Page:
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The Ink Plant in New Zealand.

Writing to -the "Bush Advocate" (published at Danevirke by our old friend Mr Glayton) Mr W. Colenso says:—ln your paper of the 13th inst, you inform your readers that "In New Granada a plant grows that is locally known as the ink plant; its scientific name is coriw ia th mifolia. Without any previous preparation its juice can be used as ink, etc." I suppose you are not aware that this same plant is common here in New Zealand, especially in certain localities. I originally detected it, 45 years ago, growing profusely among the common fern on the hills near Pohue (on the old Maori track to the Mohaka river at Taupo), and afterwards, though more sparingly, near To Pakipaki, and also on the low grounds between the river Ngaruroro and the Middle road, north of Havelock. It is still more common in Otago, and is the " ground tutu " of the settlers in those parts. "It is nearly allied to our common, large, and well-known tutu (pronounced "toot" by settlers), coriaria ruscif li>, of which the juice was largely used by Maoris some 45 or 50 years ago as a substitute for ink, in the scarcity of the British article. I doubt, however, its nermanencv.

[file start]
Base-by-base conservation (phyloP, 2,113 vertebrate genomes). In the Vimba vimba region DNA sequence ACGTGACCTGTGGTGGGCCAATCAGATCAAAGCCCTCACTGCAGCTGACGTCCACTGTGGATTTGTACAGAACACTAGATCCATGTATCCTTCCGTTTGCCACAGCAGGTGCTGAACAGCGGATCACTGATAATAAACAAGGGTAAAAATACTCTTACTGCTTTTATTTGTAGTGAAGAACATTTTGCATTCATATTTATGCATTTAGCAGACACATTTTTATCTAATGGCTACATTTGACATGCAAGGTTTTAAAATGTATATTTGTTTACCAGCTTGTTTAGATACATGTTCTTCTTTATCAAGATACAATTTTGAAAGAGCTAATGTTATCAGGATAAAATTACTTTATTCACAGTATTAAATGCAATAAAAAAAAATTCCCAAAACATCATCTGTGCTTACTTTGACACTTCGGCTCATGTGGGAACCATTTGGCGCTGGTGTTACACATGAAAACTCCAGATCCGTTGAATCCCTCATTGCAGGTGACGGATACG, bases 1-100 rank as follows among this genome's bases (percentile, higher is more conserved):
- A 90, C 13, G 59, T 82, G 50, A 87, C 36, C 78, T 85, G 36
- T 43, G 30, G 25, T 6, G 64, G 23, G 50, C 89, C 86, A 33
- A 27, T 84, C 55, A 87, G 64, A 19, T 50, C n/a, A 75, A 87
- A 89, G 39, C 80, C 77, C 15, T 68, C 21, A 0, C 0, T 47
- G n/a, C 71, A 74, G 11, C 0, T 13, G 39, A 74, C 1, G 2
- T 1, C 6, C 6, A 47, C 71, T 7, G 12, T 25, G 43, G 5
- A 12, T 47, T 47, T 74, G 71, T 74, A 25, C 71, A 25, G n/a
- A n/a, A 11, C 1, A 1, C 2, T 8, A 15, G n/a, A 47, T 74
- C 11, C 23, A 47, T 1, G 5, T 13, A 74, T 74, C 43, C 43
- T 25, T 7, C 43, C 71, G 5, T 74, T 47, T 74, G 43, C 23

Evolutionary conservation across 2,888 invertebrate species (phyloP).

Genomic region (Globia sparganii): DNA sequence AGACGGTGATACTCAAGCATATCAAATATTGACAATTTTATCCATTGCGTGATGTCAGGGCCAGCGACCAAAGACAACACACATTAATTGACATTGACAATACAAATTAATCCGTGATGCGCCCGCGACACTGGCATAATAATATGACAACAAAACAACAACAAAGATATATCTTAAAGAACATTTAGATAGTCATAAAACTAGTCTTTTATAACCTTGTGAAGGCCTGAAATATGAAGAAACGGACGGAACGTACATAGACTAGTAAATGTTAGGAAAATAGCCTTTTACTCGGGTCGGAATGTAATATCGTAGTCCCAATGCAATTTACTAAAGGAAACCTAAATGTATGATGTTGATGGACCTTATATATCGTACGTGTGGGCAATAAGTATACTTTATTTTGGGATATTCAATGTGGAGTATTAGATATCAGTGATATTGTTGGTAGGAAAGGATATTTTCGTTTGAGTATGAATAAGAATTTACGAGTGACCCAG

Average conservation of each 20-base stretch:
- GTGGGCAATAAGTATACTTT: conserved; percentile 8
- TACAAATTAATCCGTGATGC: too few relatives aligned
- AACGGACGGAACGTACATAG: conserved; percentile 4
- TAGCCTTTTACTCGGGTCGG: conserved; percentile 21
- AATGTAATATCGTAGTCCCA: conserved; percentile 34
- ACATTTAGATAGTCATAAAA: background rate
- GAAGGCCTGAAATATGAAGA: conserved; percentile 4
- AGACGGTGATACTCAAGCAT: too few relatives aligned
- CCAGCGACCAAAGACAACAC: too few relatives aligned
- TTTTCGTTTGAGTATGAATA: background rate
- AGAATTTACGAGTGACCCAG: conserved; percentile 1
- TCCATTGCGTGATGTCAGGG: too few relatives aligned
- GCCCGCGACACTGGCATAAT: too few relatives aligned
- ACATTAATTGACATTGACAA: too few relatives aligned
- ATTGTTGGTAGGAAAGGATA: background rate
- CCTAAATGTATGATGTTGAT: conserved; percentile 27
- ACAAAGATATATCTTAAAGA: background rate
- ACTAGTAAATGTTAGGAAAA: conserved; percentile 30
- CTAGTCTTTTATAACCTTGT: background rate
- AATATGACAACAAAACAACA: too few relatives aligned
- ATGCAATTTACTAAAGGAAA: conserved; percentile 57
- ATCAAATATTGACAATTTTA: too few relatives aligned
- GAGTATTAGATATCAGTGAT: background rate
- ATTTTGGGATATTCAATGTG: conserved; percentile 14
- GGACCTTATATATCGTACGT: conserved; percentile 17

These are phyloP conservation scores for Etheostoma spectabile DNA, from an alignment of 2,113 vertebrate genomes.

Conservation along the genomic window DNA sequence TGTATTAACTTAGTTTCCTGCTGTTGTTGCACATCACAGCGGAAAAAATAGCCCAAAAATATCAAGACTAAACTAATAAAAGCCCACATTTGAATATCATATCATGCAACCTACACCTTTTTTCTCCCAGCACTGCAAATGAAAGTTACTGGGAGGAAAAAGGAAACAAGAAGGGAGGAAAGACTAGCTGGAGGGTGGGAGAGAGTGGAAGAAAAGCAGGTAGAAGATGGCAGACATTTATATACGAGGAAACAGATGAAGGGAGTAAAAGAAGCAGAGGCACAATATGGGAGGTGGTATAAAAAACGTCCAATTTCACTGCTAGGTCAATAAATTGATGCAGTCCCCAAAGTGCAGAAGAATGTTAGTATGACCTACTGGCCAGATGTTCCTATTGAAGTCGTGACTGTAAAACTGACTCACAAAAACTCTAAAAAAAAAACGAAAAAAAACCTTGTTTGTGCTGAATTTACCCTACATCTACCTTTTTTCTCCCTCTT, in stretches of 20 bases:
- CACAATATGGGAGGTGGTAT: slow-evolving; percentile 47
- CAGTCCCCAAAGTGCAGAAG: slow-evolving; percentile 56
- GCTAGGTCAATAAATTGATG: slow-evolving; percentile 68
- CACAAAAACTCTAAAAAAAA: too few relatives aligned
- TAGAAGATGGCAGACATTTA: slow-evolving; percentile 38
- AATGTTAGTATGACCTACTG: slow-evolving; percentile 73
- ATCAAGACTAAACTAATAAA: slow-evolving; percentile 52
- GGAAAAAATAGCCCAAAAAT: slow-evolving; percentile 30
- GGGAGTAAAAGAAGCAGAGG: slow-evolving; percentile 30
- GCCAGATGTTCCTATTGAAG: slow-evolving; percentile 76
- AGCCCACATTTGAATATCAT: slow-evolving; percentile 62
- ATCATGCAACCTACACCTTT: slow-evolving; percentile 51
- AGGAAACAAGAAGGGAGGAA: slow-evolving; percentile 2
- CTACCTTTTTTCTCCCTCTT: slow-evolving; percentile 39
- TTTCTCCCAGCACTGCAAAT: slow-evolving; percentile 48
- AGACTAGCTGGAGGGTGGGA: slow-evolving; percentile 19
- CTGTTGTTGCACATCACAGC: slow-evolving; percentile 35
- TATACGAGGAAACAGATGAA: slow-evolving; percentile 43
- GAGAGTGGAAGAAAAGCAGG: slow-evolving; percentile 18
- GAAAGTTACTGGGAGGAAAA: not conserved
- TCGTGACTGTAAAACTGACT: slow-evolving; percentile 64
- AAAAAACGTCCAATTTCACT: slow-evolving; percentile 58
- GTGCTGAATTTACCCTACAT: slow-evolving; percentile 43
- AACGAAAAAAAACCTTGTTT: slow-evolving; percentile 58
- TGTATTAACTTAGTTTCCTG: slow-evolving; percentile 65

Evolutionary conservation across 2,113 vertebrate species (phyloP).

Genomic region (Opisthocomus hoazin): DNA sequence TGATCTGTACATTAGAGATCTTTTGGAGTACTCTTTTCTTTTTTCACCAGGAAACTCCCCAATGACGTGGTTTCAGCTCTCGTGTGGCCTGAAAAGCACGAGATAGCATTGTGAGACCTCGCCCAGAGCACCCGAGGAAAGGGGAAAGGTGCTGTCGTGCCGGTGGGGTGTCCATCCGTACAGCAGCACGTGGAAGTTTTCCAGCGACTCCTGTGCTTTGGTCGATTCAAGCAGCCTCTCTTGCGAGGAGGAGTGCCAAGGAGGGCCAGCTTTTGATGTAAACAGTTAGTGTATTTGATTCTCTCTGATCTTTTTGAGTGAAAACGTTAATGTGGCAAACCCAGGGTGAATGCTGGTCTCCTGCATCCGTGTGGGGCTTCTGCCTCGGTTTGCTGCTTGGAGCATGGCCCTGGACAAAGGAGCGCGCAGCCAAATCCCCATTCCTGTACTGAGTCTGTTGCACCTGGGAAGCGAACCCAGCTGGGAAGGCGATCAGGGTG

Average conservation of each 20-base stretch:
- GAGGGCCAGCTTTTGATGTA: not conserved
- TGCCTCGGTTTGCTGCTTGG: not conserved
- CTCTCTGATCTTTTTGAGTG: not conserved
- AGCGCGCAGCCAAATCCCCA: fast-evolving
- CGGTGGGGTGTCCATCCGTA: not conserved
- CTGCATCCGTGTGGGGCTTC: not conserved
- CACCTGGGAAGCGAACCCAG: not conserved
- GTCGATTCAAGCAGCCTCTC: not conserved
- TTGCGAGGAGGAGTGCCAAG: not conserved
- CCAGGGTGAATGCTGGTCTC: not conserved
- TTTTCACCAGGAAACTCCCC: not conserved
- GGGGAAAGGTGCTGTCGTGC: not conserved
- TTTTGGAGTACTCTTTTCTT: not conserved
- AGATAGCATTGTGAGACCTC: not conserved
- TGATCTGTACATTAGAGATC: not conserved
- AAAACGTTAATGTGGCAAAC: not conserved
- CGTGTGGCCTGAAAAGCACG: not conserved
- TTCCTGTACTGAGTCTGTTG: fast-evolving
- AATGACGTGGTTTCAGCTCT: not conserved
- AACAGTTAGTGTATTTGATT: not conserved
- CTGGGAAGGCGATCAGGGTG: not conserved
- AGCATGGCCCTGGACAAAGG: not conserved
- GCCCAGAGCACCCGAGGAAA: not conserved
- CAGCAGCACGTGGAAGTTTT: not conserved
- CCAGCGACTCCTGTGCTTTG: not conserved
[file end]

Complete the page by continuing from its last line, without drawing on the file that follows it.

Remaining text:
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Bibliographic details

The Ink Plant in New Zealand., Ashburton Guardian, Volume VII, Issue 2434, 20 May 1890

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The Ink Plant in New Zealand. Ashburton Guardian, Volume VII, Issue 2434, 20 May 1890

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